Welcome My Friends

The fog was so dense it was like a cloud had descended to obscure the world. Everything was reduced to wisps of light and dark and the ubiquitous fog between. The drip, drip, drip of condensation from the tips of tree branches kept the cobblestone paths slick. Occasionally the glow of a neon sign would herald a shop of some sort but it soon faded as you wandered on aimlessly.

The fog dissolved the most cheerful, resolute attitude and turned it into a homogenous gray blob of apathy. It had been like this for days, weeks probably. Relentlessly, without a moments respite. Occasionally there was a buzzing overhead as if an entire hive of bees was flying in formation overhead. Aside from that there was an eerie silence permeating the entire area.

I first noticed a feeling of being watched. I looked around but saw no one or nothing watching. But the feeling persisted so I hid behind the next large tree I saw. Moments later, a strange creature emerged from the fog. It looked a little bit like a very long dachshund until you started counting legs. The thing was like a canine centipede. It must have had two dozen legs in all.

It came creeping to of the fog, nose to the ground and feet pounding. It followed my trail until it realized that I had gotten off the beaten track. It looked up but by the time its front end stopped and saw me hiding behind the tree. The rest of its legs hadn’t gotten the message and kept coming. It ended up in a writhing heap in front of my ersatz hiding place. I laughed in spite of myself and the poor thing finally got its feet back under it and scurried back into the fog from whence it came.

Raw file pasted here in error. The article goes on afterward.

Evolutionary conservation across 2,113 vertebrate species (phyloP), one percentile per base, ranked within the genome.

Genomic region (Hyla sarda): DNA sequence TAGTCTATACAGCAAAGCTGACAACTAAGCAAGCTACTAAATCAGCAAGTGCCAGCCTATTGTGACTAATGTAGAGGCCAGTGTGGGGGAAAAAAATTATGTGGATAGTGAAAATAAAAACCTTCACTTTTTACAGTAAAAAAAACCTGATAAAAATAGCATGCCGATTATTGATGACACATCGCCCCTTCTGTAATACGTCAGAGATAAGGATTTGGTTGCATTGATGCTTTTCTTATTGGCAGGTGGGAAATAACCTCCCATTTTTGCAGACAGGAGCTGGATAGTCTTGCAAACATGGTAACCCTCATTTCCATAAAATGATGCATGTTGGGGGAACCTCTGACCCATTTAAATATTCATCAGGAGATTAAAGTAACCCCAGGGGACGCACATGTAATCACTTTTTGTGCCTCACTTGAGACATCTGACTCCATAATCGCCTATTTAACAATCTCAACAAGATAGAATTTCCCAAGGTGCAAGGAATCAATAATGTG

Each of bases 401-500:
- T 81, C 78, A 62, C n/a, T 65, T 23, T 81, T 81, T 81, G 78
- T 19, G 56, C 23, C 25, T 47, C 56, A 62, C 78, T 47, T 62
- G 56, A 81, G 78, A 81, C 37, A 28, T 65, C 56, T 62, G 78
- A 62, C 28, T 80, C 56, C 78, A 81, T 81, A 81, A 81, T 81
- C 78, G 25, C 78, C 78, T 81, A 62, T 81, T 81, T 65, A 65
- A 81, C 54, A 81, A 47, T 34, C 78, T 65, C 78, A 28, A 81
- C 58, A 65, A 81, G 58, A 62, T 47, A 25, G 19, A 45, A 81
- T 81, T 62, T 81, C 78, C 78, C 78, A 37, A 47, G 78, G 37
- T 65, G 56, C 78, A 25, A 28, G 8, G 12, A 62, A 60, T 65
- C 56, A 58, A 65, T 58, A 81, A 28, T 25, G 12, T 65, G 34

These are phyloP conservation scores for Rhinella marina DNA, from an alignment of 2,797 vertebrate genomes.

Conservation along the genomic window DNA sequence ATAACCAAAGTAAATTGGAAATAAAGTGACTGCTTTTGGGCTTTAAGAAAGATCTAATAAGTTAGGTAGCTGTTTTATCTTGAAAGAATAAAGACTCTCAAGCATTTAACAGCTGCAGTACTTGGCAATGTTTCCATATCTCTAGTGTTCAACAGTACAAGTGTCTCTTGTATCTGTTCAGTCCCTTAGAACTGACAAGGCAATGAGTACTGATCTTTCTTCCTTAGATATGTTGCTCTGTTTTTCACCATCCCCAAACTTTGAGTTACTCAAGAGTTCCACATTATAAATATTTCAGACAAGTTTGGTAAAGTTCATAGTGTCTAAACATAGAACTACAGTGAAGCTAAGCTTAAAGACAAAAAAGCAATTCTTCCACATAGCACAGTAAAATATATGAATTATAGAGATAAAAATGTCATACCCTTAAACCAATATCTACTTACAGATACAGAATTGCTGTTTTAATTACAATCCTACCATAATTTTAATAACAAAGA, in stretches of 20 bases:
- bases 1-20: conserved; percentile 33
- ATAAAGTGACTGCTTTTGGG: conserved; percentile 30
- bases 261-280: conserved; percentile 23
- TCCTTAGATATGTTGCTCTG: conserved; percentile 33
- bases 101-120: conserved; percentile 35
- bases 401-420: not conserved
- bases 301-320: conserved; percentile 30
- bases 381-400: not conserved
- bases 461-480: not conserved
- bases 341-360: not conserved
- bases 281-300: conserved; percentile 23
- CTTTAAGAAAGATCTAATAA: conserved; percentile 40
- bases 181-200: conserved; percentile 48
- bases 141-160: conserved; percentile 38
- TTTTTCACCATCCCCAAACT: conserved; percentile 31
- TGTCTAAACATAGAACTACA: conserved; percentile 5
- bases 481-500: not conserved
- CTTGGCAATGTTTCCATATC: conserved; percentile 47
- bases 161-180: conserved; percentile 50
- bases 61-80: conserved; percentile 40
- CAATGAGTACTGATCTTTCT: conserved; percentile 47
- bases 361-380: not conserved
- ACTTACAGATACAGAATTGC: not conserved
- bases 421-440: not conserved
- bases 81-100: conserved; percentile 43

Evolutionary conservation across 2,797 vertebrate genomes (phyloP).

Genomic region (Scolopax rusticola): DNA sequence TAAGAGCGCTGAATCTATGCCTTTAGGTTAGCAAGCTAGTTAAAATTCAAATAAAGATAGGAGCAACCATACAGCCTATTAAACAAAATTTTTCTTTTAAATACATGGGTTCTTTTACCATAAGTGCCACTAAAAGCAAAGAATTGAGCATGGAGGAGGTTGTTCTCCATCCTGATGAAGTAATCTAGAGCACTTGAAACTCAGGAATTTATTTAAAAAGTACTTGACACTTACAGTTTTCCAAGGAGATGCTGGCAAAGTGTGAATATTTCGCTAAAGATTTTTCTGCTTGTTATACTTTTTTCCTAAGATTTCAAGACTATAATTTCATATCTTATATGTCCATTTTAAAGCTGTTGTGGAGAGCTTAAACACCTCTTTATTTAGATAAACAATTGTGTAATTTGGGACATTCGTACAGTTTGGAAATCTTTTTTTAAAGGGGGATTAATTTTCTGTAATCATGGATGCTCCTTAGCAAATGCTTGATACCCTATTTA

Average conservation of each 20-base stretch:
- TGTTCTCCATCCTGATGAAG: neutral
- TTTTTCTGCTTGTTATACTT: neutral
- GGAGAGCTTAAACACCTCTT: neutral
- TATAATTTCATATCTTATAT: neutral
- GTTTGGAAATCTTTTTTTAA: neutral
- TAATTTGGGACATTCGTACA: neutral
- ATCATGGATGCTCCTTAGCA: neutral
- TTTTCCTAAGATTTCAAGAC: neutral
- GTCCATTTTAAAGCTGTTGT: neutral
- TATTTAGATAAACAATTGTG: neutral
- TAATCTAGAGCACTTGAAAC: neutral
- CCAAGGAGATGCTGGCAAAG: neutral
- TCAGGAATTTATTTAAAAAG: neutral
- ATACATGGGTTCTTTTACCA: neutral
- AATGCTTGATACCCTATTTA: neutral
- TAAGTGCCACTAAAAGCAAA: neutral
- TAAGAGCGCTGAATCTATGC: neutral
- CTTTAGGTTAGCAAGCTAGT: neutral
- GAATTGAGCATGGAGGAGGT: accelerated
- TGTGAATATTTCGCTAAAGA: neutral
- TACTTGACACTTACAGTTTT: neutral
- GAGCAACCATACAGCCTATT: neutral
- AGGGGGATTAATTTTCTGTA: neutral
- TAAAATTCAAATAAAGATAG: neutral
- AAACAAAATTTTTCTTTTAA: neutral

This in no way prepared me for what happened next. Sitting on a park bench behind me was a tall man in a white suit with a top hat. He was smoking a cigarette stuffed into a long holder but from the smell it wasn’t tobacco he was smoking.

I started to say something to him but he just put a finger to his lips and nodded his head no. He indicated the bench next to where he was sitting as if to invite me to sit with him. I thought about it for a moment and then had a seat. He clapped his hands three times and a troupe of little men about two feet tall came running and tumbling into the clearing in front of us. They were dressed in dark gray suede suits with black shirts under them. They were perfectly proportioned, just scaled down by a third.

Next, from out of nowhere they produced florescent yellow balls and were juggling among themselves while still tumbling and doing various acrobatics. They stood on each other’s shoulders making towers three high and continued juggling. This went on for fifteen minutes until all of a sudden, they all ran off single file into the mist.

I couldn’t help but applause and the man in the top hat joined in. Then he stood up, tipped his hat at me and turned around three times and faded away.

I never figured out where any of them came from or went to for that matter. I go back to the area every spring in the hope of seeing them again. But some things are pure magic. They happen once and then never again. You have to live in the moment and appreciate every one of life’s little miracles.